Case Study Excerpt: Supporting Immune Resilience in Patients


Patient Information

Jackie is a 32-year-old woman living in a northern suburban city.  She recently bought her first home where she lives alone with her dog. She works as a project manager for a small local company and spends most of her evenings out with her friends.

  • Race/Ethnicity: White/Caucasian
  • Marital Status: Single, no children
  • Problems: History of depression and anxiety 
  • Allergies: None

Social History

  • Alcohol: 1-2 drinks most days, more on some weekends
  • Smoking: Quit smoking one year ago

Vital Signs

  • Height: 63 inches (5’3)
  • Weight: 135 pounds
  • BMI: 23.9
  • Non-fasting glucose: 110
  • Blood pressure systolic: 130 mm Hg
  • Blood pressure diastolic: 80 mm Hg
  • Total cholesterol: 175
  • HDL cholesterol: 59


  • Antidepressant 
  • Anti-anxiety

Health Concerns

  • Frequent illness (colds, sore throats)
  • Mental health
  • Low energy
  • General wellness 

Practitioner Perspective: Kim Furtado, ND

Kim’s philosophy is to “treat what we learn.” Instead of trying to address every aspect that can be contributing to Jackie’s symptoms, Kim would work to uncover pertinent, relevant factors impacting Jackie’s health.  What they learn from laboratory data would create a clear path toward resolution and healing.

First Visit

During the first visit, Kim would focus primarily on health history. Using a general intake form that Jackie would fill out ahead of time, Kim would review her chief complaints of anxiety, depression, frequent infection, and low energy. Kim asks her patients leading questions to have them describe the severity, frequency, and characteristics of their symptoms. Kim would also do a review of symptoms to help understand any other current or past symptoms that Jackie has experienced that may not have been included in her key concerns but may be relevant.

Kim would also inquire about sources of stress in Jackie’s life, as well as how she recognizes stress. They would discuss a typical day’s worth of food, review her work schedule, and inquire about Jackie’s sleep quality. This initial visit would serve to develop rapport with Jackie and would be mostly spent listening to her. 

Initial Care Plan

An initial plan for Jackie would be focused on her chief complaints. Kim would present to her the functional medicine tree metaphor and describe how the body has an innate ability to heal itself.  When we treat the root issues, or determinants of health, the body has an ability to resolve signs and symptoms. When we only focus on treating symptoms, we don’t achieve deep healing and resolution, Kim said.

Kim would review issues and discuss which roots or determinants they would like to focus on for Jackie.  With fatigue and frequent infection, Kim said she would likely focus on stress and resilience including hormone balancing, environmental pollutants, and the microbiome. Nutritional status, as well as sleep and relaxation, would also be key areas for Jackie.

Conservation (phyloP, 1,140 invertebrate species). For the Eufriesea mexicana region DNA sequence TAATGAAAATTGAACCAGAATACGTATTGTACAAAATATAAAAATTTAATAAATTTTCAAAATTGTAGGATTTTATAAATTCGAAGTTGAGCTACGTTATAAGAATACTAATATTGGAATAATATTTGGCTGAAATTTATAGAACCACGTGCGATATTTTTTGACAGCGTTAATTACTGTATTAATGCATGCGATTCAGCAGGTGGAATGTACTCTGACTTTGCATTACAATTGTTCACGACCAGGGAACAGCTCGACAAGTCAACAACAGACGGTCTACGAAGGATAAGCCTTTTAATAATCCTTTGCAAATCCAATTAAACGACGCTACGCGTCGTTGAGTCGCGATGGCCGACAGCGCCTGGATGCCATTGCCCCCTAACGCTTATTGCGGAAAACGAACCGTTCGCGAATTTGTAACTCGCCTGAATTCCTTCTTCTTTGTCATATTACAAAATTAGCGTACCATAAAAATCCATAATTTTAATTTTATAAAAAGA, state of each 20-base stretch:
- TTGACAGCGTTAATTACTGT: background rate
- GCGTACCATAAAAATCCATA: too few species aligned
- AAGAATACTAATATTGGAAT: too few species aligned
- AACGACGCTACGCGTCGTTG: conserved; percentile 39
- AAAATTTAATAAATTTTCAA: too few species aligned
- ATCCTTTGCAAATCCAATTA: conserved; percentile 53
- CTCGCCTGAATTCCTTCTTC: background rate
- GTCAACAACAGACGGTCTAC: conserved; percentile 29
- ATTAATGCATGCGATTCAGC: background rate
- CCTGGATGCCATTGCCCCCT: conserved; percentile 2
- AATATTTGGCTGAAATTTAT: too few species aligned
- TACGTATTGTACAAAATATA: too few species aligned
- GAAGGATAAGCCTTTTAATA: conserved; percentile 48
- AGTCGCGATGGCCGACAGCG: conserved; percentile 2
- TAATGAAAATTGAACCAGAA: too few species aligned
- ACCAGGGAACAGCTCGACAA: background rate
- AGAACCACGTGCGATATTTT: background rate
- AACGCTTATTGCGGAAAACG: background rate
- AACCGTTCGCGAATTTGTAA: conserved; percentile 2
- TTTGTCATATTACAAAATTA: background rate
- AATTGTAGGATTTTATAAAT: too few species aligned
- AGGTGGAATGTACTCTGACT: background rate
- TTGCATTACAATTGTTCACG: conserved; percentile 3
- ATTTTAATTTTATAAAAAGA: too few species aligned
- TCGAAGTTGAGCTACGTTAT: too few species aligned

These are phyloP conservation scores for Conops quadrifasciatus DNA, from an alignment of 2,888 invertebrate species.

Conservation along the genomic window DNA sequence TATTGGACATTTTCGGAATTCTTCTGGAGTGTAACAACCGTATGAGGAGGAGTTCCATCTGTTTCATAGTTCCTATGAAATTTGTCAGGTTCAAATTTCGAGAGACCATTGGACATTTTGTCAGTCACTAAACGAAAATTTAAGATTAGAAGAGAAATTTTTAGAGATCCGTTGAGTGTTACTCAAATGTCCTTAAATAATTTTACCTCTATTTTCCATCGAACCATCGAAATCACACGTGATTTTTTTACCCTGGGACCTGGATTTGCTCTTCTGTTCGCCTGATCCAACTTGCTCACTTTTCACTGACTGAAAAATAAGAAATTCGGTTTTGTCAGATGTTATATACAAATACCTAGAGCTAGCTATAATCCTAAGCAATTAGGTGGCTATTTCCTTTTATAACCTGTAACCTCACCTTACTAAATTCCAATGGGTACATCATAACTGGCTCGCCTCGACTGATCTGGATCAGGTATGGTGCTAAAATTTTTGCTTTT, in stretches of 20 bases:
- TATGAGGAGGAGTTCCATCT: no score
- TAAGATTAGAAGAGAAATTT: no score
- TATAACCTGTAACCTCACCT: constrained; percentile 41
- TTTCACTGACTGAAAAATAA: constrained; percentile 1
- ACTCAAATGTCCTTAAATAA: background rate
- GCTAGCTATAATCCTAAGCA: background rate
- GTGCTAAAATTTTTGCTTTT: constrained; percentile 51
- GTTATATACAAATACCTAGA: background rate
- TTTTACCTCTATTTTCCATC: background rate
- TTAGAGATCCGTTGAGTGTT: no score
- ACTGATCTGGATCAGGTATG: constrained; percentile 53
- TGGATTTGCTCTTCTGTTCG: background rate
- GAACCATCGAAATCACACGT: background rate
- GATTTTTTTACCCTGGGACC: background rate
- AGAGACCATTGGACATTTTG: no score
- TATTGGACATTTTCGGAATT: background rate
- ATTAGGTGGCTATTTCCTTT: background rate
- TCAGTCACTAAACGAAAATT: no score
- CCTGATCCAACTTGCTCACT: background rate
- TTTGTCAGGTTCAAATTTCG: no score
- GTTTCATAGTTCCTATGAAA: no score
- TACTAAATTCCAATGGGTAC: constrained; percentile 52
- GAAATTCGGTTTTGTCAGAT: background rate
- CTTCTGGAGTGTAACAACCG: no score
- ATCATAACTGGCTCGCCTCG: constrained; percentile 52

Jackie’s initial care plan would include a basic antioxidant formula with adequate vitamins C, E, selenium, and zinc, as well as thymus glandular extract to support her immune function, while they determine what underlying imbalances may be weakening her immune system. Kim would also start her on Eleutherococcus (ginseng) solid extract as a gentle adrenal and immune tonic. 

Kim would provide Jackie with recommendations for remedies to have on hand if she began to feel the onset of an infection. She would give Jackie information on lifestyle and nutrition modifications to make when symptoms start, including restricting all simple sugars and alcohol. 

An herbal formula with immune boosting herbs like echinacea, hydrastis, and berberine would be prescribed if symptoms began. Kim would also advise Jackie to take four to six grams of vitamin C in divided doses each day as needed. 

For Jackie’s nutrition, Kim would try to make suggestions that meet her where she is regarding meal preparation and cooking but would also remind her that what she is doing now with food is likely not helping her immune system. Kim would encourage small changes that could make a big impact.

Blood sugar irregularities are likely based on her fasting glucose, and this can adversely affect immune function, Kim said. Helping her avoid low blood sugar levels by eating within 30 minutes of waking and every three hours with adequate protein would likely improve her energy levels.

Case Considerations

Given Jackie’s reported history of Adverse Childhood Experiences (ACEs), Kim said it would be important to investigate whether her hypothalamus, pituitary, or adrenal HPA axis is imbalanced. Kim would order a salivary cortisol and dehydroepiandrosterone (DHEA) circadian test to understand any underlying adrenal gland imbalances.

With Jackie’s limited time, Kim would tailor the initial plan around her normal on-the-go habits. In her follow up visit, Kim would discuss Jackie’s response to treatment and do a review of findings. If her adrenal hormones are imbalanced, they would then discuss the principles of adrenal restoration. Kim said it would be important to understand the effects of chronic stress and the impact Jackie may be experiencing. 

Through dialogue and conversation, Kim and Jackie would explore her history of bouncing back and forth between households, and the metaphor of convenience and inconvenience. For example, how convenient is it to be sick frequently? They would explore how her current self-care reflects the instinct for self-care that was never modeled or valued in her upbringing. They would also discuss how the body speaks through the language of symptoms and explore what messages fatigue and frequent infection may be expressed in her.